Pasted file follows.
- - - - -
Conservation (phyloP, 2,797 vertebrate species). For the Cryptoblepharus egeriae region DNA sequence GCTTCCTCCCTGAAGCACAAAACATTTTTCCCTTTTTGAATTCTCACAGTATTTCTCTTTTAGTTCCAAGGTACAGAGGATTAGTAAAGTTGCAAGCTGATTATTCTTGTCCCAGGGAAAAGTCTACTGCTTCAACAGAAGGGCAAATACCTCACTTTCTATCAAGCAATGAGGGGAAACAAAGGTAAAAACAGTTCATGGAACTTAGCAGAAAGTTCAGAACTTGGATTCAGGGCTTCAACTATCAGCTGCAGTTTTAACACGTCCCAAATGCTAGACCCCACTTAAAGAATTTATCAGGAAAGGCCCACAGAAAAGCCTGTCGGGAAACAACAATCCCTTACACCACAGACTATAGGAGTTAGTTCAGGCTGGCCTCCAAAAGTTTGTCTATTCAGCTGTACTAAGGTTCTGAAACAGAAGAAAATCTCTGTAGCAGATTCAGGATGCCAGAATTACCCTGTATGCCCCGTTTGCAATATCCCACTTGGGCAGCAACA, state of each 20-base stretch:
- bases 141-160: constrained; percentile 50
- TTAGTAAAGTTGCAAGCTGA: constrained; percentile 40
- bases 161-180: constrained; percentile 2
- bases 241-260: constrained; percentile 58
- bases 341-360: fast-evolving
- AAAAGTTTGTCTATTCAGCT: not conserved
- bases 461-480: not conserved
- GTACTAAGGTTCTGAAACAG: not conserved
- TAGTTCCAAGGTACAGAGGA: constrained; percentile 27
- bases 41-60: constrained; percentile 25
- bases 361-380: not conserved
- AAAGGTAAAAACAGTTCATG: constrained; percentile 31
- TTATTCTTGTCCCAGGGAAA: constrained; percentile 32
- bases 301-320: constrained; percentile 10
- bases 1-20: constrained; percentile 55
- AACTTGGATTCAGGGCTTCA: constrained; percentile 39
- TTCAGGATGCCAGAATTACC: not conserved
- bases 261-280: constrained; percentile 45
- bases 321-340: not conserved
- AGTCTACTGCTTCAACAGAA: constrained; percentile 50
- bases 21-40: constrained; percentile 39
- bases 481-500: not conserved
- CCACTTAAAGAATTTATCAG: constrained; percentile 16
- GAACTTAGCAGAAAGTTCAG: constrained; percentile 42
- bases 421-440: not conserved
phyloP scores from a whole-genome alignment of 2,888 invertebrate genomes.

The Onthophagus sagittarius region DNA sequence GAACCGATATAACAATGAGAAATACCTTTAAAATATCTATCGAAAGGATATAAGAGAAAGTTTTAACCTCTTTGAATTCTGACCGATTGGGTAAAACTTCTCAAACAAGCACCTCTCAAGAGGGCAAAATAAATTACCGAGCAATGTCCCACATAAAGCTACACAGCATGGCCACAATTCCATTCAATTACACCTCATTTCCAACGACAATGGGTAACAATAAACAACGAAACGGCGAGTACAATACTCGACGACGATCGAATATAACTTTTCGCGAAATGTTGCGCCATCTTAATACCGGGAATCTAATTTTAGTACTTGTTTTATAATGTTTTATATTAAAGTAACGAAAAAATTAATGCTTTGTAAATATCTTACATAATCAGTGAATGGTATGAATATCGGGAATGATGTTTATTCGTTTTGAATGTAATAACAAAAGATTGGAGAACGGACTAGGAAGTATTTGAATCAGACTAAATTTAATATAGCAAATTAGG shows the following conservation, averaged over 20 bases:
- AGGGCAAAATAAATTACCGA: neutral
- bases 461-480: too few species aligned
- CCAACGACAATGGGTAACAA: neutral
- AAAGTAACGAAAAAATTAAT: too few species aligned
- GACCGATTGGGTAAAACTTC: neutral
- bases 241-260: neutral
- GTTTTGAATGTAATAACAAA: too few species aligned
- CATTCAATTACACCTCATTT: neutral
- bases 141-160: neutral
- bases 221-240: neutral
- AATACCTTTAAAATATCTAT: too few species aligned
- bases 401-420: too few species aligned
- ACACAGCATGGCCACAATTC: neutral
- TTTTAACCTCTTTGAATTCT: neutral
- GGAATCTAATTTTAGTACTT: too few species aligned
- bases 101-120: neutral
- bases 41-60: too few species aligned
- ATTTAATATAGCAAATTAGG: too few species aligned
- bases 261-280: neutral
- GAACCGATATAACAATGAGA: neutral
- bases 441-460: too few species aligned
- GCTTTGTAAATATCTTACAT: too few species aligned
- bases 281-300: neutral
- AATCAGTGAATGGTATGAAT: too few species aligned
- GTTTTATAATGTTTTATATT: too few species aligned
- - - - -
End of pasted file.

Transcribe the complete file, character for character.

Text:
Conservation (phyloP, 2,797 vertebrate species). For the Cryptoblepharus egeriae region DNA sequence GCTTCCTCCCTGAAGCACAAAACATTTTTCCCTTTTTGAATTCTCACAGTATTTCTCTTTTAGTTCCAAGGTACAGAGGATTAGTAAAGTTGCAAGCTGATTATTCTTGTCCCAGGGAAAAGTCTACTGCTTCAACAGAAGGGCAAATACCTCACTTTCTATCAAGCAATGAGGGGAAACAAAGGTAAAAACAGTTCATGGAACTTAGCAGAAAGTTCAGAACTTGGATTCAGGGCTTCAACTATCAGCTGCAGTTTTAACACGTCCCAAATGCTAGACCCCACTTAAAGAATTTATCAGGAAAGGCCCACAGAAAAGCCTGTCGGGAAACAACAATCCCTTACACCACAGACTATAGGAGTTAGTTCAGGCTGGCCTCCAAAAGTTTGTCTATTCAGCTGTACTAAGGTTCTGAAACAGAAGAAAATCTCTGTAGCAGATTCAGGATGCCAGAATTACCCTGTATGCCCCGTTTGCAATATCCCACTTGGGCAGCAACA, state of each 20-base stretch:
- bases 141-160: constrained; percentile 50
- TTAGTAAAGTTGCAAGCTGA: constrained; percentile 40
- bases 161-180: constrained; percentile 2
- bases 241-260: constrained; percentile 58
- bases 341-360: fast-evolving
- AAAAGTTTGTCTATTCAGCT: not conserved
- bases 461-480: not conserved
- GTACTAAGGTTCTGAAACAG: not conserved
- TAGTTCCAAGGTACAGAGGA: constrained; percentile 27
- bases 41-60: constrained; percentile 25
- bases 361-380: not conserved
- AAAGGTAAAAACAGTTCATG: constrained; percentile 31
- TTATTCTTGTCCCAGGGAAA: constrained; percentile 32
- bases 301-320: constrained; percentile 10
- bases 1-20: constrained; percentile 55
- AACTTGGATTCAGGGCTTCA: constrained; percentile 39
- TTCAGGATGCCAGAATTACC: not conserved
- bases 261-280: constrained; percentile 45
- bases 321-340: not conserved
- AGTCTACTGCTTCAACAGAA: constrained; percentile 50
- bases 21-40: constrained; percentile 39
- bases 481-500: not conserved
- CCACTTAAAGAATTTATCAG: constrained; percentile 16
- GAACTTAGCAGAAAGTTCAG: constrained; percentile 42
- bases 421-440: not conserved
phyloP scores from a whole-genome alignment of 2,888 invertebrate genomes.

The Onthophagus sagittarius region DNA sequence GAACCGATATAACAATGAGAAATACCTTTAAAATATCTATCGAAAGGATATAAGAGAAAGTTTTAACCTCTTTGAATTCTGACCGATTGGGTAAAACTTCTCAAACAAGCACCTCTCAAGAGGGCAAAATAAATTACCGAGCAATGTCCCACATAAAGCTACACAGCATGGCCACAATTCCATTCAATTACACCTCATTTCCAACGACAATGGGTAACAATAAACAACGAAACGGCGAGTACAATACTCGACGACGATCGAATATAACTTTTCGCGAAATGTTGCGCCATCTTAATACCGGGAATCTAATTTTAGTACTTGTTTTATAATGTTTTATATTAAAGTAACGAAAAAATTAATGCTTTGTAAATATCTTACATAATCAGTGAATGGTATGAATATCGGGAATGATGTTTATTCGTTTTGAATGTAATAACAAAAGATTGGAGAACGGACTAGGAAGTATTTGAATCAGACTAAATTTAATATAGCAAATTAGG shows the following conservation, averaged over 20 bases:
- AGGGCAAAATAAATTACCGA: neutral
- bases 461-480: too few species aligned
- CCAACGACAATGGGTAACAA: neutral
- AAAGTAACGAAAAAATTAAT: too few species aligned
- GACCGATTGGGTAAAACTTC: neutral
- bases 241-260: neutral
- GTTTTGAATGTAATAACAAA: too few species aligned
- CATTCAATTACACCTCATTT: neutral
- bases 141-160: neutral
- bases 221-240: neutral
- AATACCTTTAAAATATCTAT: too few species aligned
- bases 401-420: too few species aligned
- ACACAGCATGGCCACAATTC: neutral
- TTTTAACCTCTTTGAATTCT: neutral
- GGAATCTAATTTTAGTACTT: too few species aligned
- bases 101-120: neutral
- bases 41-60: too few species aligned
- ATTTAATATAGCAAATTAGG: too few species aligned
- bases 261-280: neutral
- GAACCGATATAACAATGAGA: neutral
- bases 441-460: too few species aligned
- GCTTTGTAAATATCTTACAT: too few species aligned
- bases 281-300: neutral
- AATCAGTGAATGGTATGAAT: too few species aligned
- GTTTTATAATGTTTTATATT: too few species aligned